Triarylimidazole-Based Drugs Activated by Light

Triarylimidazole-Based Drugs Activated by Light

Author: ChemistryViews

Drugs that are administered in an inactive, “caged” form and then activated at specific places and times using, for example, light can be useful, e.g., in cancer treatment. This can have advantages such as as fewer or less severe side effects or a lower likelihood for the development of resistances.

Nobuyuki Tamaoki, Hokkaido University, Japan, and colleagues have developed a new strategy for caging bioactive triarylimidazoles (example pictured), using a dialkylamino unit as a photoremovable group. The team focused on the compound SB431542 (pictured above on the right), a triarylimidazole-based small-molecule inhibitor that targets the tumor-promoting actions of TGF-β type 1 receptors in human cancer cells and inhibits colony formation by certain late-stage colon cancer cells. They introduced a dimethylamino group at the carbon atom of the imidazole ring via a ferrocyanide oxidation in the presence of dimethylamine in N,N-dimethylformamide (DMF).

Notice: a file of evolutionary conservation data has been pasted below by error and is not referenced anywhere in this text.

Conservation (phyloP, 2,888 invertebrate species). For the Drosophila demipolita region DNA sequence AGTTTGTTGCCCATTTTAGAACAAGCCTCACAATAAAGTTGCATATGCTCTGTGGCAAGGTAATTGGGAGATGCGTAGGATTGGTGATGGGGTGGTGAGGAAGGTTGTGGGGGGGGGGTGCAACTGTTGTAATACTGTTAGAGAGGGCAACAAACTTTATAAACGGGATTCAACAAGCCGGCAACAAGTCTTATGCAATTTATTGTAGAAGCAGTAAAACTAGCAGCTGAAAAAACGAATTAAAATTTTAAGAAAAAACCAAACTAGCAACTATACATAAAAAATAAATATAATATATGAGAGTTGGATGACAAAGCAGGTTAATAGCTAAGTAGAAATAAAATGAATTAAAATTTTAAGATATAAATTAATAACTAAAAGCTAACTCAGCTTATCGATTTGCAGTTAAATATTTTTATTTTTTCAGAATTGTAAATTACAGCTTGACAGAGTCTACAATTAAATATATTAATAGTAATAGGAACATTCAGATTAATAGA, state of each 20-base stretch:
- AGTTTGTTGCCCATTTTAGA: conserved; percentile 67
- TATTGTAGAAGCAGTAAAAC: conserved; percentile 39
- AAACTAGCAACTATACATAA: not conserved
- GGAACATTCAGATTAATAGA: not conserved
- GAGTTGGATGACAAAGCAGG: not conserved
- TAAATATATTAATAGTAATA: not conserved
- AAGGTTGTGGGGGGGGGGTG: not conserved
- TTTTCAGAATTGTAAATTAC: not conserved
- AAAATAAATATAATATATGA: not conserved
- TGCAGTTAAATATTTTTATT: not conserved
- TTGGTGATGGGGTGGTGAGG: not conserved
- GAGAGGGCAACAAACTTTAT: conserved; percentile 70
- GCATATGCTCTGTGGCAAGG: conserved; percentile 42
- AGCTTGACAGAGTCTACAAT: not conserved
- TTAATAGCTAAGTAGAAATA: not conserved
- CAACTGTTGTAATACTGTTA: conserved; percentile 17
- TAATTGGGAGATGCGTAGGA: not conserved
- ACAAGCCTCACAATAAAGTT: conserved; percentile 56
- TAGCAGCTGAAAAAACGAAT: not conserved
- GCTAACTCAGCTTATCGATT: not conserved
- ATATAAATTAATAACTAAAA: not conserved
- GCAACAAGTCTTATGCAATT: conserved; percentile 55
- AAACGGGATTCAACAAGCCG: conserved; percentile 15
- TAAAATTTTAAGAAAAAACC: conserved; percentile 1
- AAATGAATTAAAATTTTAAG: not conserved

The dialkylamino group changes the core structure from a planar imidazole to a tetrahedral 2H-imidazole and inactivates the drug, which can be selectively uncaged upon visible-light exposure. The researchers found that blue light in the 400–450 nm range is suitable for activating the drug by cleaving the bond to the dialkylamino group. The team performed assays using human breast cancer cells and found that the approach could be used to selectively target cancer cells within specific regions without harming healthy cells.


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